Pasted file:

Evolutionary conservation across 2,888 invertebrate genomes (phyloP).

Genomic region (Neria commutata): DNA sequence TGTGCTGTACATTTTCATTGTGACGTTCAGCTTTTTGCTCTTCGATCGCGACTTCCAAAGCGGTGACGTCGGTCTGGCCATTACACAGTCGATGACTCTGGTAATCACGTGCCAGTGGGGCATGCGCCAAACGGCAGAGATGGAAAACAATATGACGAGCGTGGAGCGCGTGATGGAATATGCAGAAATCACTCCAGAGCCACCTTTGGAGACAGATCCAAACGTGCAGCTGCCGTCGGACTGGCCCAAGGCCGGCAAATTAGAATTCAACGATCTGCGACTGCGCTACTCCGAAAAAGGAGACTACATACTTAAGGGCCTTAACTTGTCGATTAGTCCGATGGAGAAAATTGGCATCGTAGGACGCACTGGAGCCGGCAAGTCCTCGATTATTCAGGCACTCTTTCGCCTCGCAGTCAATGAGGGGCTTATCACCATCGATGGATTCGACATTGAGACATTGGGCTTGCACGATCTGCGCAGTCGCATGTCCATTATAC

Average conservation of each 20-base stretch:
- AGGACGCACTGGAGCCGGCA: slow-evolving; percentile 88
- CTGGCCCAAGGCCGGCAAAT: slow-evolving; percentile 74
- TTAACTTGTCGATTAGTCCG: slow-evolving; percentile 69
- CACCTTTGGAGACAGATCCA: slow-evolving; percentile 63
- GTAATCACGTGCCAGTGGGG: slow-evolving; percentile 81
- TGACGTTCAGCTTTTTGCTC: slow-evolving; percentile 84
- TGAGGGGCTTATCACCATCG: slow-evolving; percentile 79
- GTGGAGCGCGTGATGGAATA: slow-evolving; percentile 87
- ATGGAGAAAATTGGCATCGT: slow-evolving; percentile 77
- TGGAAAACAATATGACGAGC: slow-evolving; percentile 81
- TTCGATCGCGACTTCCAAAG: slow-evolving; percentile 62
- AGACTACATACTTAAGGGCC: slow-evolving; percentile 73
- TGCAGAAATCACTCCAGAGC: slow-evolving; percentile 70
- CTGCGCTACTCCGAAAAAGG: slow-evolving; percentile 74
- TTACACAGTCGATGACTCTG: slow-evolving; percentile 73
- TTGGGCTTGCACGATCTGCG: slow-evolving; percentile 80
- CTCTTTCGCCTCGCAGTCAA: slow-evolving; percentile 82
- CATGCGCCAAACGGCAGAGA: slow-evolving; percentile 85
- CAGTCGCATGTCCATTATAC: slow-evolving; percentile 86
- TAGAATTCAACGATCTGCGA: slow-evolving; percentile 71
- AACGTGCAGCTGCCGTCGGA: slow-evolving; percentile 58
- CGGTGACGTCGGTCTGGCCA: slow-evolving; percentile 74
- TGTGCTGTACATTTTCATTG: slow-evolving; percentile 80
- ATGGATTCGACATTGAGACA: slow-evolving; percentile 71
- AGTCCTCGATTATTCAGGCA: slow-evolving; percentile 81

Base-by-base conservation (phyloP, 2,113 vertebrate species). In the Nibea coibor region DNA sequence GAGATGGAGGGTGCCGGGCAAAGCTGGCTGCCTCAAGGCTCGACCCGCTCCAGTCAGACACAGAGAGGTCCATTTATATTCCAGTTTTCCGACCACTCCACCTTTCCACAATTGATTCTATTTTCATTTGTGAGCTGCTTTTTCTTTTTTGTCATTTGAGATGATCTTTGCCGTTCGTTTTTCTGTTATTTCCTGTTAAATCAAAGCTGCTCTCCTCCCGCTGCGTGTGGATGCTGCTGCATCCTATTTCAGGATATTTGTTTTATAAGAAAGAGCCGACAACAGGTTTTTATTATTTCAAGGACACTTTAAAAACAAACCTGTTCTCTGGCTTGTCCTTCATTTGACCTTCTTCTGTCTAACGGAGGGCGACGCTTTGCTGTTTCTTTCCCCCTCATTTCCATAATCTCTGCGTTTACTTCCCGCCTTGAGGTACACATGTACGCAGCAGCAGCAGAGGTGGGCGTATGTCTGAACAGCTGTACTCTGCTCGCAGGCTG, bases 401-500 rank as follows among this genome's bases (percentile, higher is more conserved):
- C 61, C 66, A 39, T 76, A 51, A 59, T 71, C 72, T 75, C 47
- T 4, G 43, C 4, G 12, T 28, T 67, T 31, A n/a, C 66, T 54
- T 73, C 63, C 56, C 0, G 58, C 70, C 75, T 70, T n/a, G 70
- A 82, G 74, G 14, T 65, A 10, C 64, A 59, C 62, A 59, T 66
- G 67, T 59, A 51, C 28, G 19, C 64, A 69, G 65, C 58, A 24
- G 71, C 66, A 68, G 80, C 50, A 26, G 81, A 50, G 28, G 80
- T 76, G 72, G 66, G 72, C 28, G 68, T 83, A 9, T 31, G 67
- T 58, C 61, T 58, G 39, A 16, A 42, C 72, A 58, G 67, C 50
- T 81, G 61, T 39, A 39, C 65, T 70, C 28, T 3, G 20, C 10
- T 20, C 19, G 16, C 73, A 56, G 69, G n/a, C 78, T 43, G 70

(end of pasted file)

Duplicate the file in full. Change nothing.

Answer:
Evolutionary conservation across 2,888 invertebrate genomes (phyloP).

Genomic region (Neria commutata): DNA sequence TGTGCTGTACATTTTCATTGTGACGTTCAGCTTTTTGCTCTTCGATCGCGACTTCCAAAGCGGTGACGTCGGTCTGGCCATTACACAGTCGATGACTCTGGTAATCACGTGCCAGTGGGGCATGCGCCAAACGGCAGAGATGGAAAACAATATGACGAGCGTGGAGCGCGTGATGGAATATGCAGAAATCACTCCAGAGCCACCTTTGGAGACAGATCCAAACGTGCAGCTGCCGTCGGACTGGCCCAAGGCCGGCAAATTAGAATTCAACGATCTGCGACTGCGCTACTCCGAAAAAGGAGACTACATACTTAAGGGCCTTAACTTGTCGATTAGTCCGATGGAGAAAATTGGCATCGTAGGACGCACTGGAGCCGGCAAGTCCTCGATTATTCAGGCACTCTTTCGCCTCGCAGTCAATGAGGGGCTTATCACCATCGATGGATTCGACATTGAGACATTGGGCTTGCACGATCTGCGCAGTCGCATGTCCATTATAC

Average conservation of each 20-base stretch:
- AGGACGCACTGGAGCCGGCA: slow-evolving; percentile 88
- CTGGCCCAAGGCCGGCAAAT: slow-evolving; percentile 74
- TTAACTTGTCGATTAGTCCG: slow-evolving; percentile 69
- CACCTTTGGAGACAGATCCA: slow-evolving; percentile 63
- GTAATCACGTGCCAGTGGGG: slow-evolving; percentile 81
- TGACGTTCAGCTTTTTGCTC: slow-evolving; percentile 84
- TGAGGGGCTTATCACCATCG: slow-evolving; percentile 79
- GTGGAGCGCGTGATGGAATA: slow-evolving; percentile 87
- ATGGAGAAAATTGGCATCGT: slow-evolving; percentile 77
- TGGAAAACAATATGACGAGC: slow-evolving; percentile 81
- TTCGATCGCGACTTCCAAAG: slow-evolving; percentile 62
- AGACTACATACTTAAGGGCC: slow-evolving; percentile 73
- TGCAGAAATCACTCCAGAGC: slow-evolving; percentile 70
- CTGCGCTACTCCGAAAAAGG: slow-evolving; percentile 74
- TTACACAGTCGATGACTCTG: slow-evolving; percentile 73
- TTGGGCTTGCACGATCTGCG: slow-evolving; percentile 80
- CTCTTTCGCCTCGCAGTCAA: slow-evolving; percentile 82
- CATGCGCCAAACGGCAGAGA: slow-evolving; percentile 85
- CAGTCGCATGTCCATTATAC: slow-evolving; percentile 86
- TAGAATTCAACGATCTGCGA: slow-evolving; percentile 71
- AACGTGCAGCTGCCGTCGGA: slow-evolving; percentile 58
- CGGTGACGTCGGTCTGGCCA: slow-evolving; percentile 74
- TGTGCTGTACATTTTCATTG: slow-evolving; percentile 80
- ATGGATTCGACATTGAGACA: slow-evolving; percentile 71
- AGTCCTCGATTATTCAGGCA: slow-evolving; percentile 81

Base-by-base conservation (phyloP, 2,113 vertebrate species). In the Nibea coibor region DNA sequence GAGATGGAGGGTGCCGGGCAAAGCTGGCTGCCTCAAGGCTCGACCCGCTCCAGTCAGACACAGAGAGGTCCATTTATATTCCAGTTTTCCGACCACTCCACCTTTCCACAATTGATTCTATTTTCATTTGTGAGCTGCTTTTTCTTTTTTGTCATTTGAGATGATCTTTGCCGTTCGTTTTTCTGTTATTTCCTGTTAAATCAAAGCTGCTCTCCTCCCGCTGCGTGTGGATGCTGCTGCATCCTATTTCAGGATATTTGTTTTATAAGAAAGAGCCGACAACAGGTTTTTATTATTTCAAGGACACTTTAAAAACAAACCTGTTCTCTGGCTTGTCCTTCATTTGACCTTCTTCTGTCTAACGGAGGGCGACGCTTTGCTGTTTCTTTCCCCCTCATTTCCATAATCTCTGCGTTTACTTCCCGCCTTGAGGTACACATGTACGCAGCAGCAGCAGAGGTGGGCGTATGTCTGAACAGCTGTACTCTGCTCGCAGGCTG, bases 401-500 rank as follows among this genome's bases (percentile, higher is more conserved):
- C 61, C 66, A 39, T 76, A 51, A 59, T 71, C 72, T 75, C 47
- T 4, G 43, C 4, G 12, T 28, T 67, T 31, A n/a, C 66, T 54
- T 73, C 63, C 56, C 0, G 58, C 70, C 75, T 70, T n/a, G 70
- A 82, G 74, G 14, T 65, A 10, C 64, A 59, C 62, A 59, T 66
- G 67, T 59, A 51, C 28, G 19, C 64, A 69, G 65, C 58, A 24
- G 71, C 66, A 68, G 80, C 50, A 26, G 81, A 50, G 28, G 80
- T 76, G 72, G 66, G 72, C 28, G 68, T 83, A 9, T 31, G 67
- T 58, C 61, T 58, G 39, A 16, A 42, C 72, A 58, G 67, C 50
- T 81, G 61, T 39, A 39, C 65, T 70, C 28, T 3, G 20, C 10
- T 20, C 19, G 16, C 73, A 56, G 69, G n/a, C 78, T 43, G 70